This is also an area I’ve been considering for some time, though I don’t have all the answers (hence asking questions!) Also I do have friends who are humanitarian unitarian, and who believe it’s appropriate to worship/pray to Jesus. They have yet to convince me… but you may yet!

    Thanks again,

    Matt

  9. john
    March 13, 2012 @ 1:13 am

    Dale
    Sorry about the ambiguity!
    I agree with you. There is no evidence of Christ being worshipped because he is believed to be the Lord God Almighty.
    On a different ‘tack’ I am enjoying your latest posts.
    The concept of one candle igniting another was most interesting.
    There was some wonderful stuff written in the nineteenth century. ..one wonders why it was eclipsed by the ‘modern stuff”?
    Best Wishes and blessings
    John

  10. Dale
    March 12, 2012 @ 1:57 pm

    Dale,

    Love this series, thanks for your work.

    You’re welcome. More to come… Thank you for the correction in my reference. Note the obvious theological motivation of the translation I linked (ESV) – those guys always have evangelical polemics in mind, it seems (not that the translation is strictly incorrect).

    However this nicely brings me to a point you made a few days ago, when I believe you suggested that Rev 4-5 means *we* *should* worship God and the Lord Jesus. I felt at the time that this goes beyond the text, and the OT parallel makes this even clearer. A good Israelite would surely bow before Solomon’s throne. But would he bow towards the King’s throne from afar?

    I think it is not going beyond the text to say that the worship of Jesus is held forth as appropriate, because of his exaltation. I mean, there’s no claim that this was a one time deal, although it is book-ended by worship scenes with only God being the object.

    Re: from afar – I have run into this idea reading some early modern unitarians, that it makes a difference whether or not the object being honored is visibly, or sensibly present to us. I don’t get this… why should that make a difference, e.g. one could bow down when physically in the presence of Jesus, but not honor him when he’s not visible? Can you enlighten me? The object of worship is the same… how how could perceivability be an issue?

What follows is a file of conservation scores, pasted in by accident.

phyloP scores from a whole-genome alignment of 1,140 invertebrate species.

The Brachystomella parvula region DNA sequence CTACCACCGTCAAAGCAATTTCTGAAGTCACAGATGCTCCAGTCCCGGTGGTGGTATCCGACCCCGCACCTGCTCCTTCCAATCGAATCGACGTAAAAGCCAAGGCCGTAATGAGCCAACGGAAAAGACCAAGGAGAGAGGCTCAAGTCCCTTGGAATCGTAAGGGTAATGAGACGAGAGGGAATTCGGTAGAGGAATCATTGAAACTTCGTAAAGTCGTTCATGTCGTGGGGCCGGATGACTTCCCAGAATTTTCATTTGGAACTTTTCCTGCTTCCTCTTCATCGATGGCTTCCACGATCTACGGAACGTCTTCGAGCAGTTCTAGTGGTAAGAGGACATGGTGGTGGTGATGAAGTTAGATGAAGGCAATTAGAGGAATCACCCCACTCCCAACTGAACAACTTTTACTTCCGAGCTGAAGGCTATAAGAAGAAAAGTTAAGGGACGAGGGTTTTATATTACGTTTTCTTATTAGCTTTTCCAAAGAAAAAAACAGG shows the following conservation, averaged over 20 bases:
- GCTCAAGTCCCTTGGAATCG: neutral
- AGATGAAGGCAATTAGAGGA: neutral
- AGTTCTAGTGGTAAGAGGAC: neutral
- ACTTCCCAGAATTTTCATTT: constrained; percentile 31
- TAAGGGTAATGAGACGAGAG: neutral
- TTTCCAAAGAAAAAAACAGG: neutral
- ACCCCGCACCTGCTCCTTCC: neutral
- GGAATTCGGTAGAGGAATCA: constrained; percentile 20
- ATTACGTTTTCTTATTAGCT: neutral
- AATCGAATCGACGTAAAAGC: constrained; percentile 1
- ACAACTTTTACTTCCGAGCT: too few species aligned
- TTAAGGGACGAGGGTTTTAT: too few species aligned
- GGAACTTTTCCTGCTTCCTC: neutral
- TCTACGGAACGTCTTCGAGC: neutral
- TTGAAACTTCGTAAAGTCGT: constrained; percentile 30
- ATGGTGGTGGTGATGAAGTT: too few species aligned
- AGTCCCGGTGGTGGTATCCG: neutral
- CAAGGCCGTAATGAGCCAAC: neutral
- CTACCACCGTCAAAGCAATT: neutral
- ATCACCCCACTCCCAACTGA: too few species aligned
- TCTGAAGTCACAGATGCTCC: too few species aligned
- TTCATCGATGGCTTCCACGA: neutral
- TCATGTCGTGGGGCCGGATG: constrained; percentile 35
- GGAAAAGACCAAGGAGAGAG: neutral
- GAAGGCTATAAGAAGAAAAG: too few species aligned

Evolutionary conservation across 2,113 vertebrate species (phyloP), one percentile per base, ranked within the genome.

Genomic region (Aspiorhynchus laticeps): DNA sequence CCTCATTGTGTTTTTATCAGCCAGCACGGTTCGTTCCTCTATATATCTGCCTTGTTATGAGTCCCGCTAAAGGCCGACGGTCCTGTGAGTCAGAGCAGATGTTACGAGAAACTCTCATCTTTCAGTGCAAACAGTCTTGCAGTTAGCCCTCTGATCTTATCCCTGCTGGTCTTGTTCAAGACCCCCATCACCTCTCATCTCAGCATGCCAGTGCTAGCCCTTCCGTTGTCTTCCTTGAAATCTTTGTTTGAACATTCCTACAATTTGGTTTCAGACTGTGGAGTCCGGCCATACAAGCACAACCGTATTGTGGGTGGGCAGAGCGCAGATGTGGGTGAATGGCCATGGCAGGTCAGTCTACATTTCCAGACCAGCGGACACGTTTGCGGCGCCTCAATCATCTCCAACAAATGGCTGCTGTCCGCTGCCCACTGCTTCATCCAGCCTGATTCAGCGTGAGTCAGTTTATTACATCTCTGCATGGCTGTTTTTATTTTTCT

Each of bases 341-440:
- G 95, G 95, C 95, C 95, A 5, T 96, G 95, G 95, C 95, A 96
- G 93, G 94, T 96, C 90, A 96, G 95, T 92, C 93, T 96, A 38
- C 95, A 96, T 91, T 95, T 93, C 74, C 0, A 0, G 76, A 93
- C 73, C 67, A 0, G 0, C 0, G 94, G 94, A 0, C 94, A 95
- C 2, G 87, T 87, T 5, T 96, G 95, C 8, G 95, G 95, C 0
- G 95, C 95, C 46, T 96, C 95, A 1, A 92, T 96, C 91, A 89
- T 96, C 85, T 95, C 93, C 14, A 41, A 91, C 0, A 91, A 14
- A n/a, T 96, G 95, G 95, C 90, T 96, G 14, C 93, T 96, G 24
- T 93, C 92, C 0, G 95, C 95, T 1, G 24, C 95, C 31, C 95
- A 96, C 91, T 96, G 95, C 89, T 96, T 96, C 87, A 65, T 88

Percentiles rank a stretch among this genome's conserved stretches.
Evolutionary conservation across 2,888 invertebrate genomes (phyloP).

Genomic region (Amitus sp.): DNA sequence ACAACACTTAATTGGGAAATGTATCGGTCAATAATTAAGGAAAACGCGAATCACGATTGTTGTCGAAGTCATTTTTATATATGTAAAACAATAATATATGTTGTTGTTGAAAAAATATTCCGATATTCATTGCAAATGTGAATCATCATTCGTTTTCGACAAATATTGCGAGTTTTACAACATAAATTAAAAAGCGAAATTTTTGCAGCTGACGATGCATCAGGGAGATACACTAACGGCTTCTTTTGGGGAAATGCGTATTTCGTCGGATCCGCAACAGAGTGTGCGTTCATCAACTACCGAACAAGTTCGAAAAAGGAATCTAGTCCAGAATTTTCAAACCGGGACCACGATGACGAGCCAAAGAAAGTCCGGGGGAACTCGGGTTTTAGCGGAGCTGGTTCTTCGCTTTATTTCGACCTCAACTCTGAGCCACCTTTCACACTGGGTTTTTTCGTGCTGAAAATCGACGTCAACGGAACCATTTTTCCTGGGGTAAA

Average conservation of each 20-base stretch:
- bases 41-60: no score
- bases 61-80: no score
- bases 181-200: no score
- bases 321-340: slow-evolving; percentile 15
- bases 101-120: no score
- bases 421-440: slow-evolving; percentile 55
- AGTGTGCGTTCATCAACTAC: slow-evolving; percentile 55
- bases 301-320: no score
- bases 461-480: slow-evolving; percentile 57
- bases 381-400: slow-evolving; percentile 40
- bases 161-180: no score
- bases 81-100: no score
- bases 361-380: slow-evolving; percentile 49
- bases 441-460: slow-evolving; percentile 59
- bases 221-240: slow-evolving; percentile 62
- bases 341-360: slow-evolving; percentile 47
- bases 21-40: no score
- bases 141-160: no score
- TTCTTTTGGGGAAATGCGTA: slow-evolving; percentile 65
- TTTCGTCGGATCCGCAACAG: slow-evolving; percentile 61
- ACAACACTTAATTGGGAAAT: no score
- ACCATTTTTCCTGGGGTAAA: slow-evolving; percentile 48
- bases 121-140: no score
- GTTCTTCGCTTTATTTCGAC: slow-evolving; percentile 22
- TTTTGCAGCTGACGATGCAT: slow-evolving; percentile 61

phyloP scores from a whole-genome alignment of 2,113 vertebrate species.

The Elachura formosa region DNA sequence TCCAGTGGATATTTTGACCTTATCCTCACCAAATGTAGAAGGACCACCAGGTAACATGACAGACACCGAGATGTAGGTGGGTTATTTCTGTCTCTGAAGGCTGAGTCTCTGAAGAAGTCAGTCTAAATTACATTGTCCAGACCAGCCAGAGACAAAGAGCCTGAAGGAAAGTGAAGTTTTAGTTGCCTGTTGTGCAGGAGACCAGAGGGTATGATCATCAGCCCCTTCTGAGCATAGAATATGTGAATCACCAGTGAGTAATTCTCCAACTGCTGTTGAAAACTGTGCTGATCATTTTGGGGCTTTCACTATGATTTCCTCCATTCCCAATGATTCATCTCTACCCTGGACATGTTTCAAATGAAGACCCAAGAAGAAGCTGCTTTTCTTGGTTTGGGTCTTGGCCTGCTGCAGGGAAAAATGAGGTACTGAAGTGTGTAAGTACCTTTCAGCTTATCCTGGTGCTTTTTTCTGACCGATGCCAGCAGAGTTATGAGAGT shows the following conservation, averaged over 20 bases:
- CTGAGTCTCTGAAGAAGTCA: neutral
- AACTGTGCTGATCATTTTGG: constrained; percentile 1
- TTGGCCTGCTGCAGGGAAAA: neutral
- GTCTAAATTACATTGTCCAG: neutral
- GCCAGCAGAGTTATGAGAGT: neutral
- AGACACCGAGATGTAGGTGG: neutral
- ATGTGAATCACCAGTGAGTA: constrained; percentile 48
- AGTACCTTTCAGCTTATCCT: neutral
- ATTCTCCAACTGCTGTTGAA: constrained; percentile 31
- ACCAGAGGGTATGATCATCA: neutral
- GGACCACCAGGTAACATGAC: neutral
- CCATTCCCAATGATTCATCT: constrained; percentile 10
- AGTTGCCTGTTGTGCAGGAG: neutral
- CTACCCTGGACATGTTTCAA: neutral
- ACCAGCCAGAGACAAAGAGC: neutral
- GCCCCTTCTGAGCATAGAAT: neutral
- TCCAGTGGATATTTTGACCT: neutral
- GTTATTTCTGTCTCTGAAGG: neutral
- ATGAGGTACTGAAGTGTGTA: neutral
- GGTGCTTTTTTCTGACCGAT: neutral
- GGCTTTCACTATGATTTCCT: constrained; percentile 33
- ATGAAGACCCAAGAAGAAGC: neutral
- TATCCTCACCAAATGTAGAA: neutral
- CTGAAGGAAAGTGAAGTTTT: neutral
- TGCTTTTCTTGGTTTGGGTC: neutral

When Christ appears as King I would bow before him who has been exalted above the Angels, “to the Glory of God, the Father” (Phil 2). In the meantime, all things we ask “in his name” (John 16); as he sought the honour & glory of his Father (Jn 8:59), so ought we not to offer prayer & thanksgiving to the Father? Yes, for His Son also, but not *to* the Son.

    I’m happy to be shown a more excellent way here, but I’m not aware of anywhere in the NT we are asked to pray to Christ.

    Also I think everywhere Christ is “worshipped” he is present – in body or vision. This is consistent with obeisance to God’s anointed (King) and I’m yet to be shown we should go beyond this.

    This is an interesting subject, and doesn’t wholly overlap with the subject of present series. A couple of quick comments. Jesus didn’t teach that we should pray to him because he wasn’t in a position to be prayed to before his exaltation by God. Secondly, take care to notice the talk of “calling upon the name of the Lord” to be saved in the NT – this is talking about Jesus (OT texts re: calling on YHWH are there reapplied to Jesus – one comes to God through him – but this arguably involves prayer to him). One should also consider the mass of evidence assembled by the eminent historian Larry Hurtado that Jesus was in some sense worshiped in early Christianity – without being confused with God. There are a few places where the risen Jesus is addressed; unitarians often argue that this isn’t really *prayer*, but it seems in some cases a distinction without a difference. Finally, I note that this issue depends in part on what, if anything, you think Jesus *is doing* nowadays.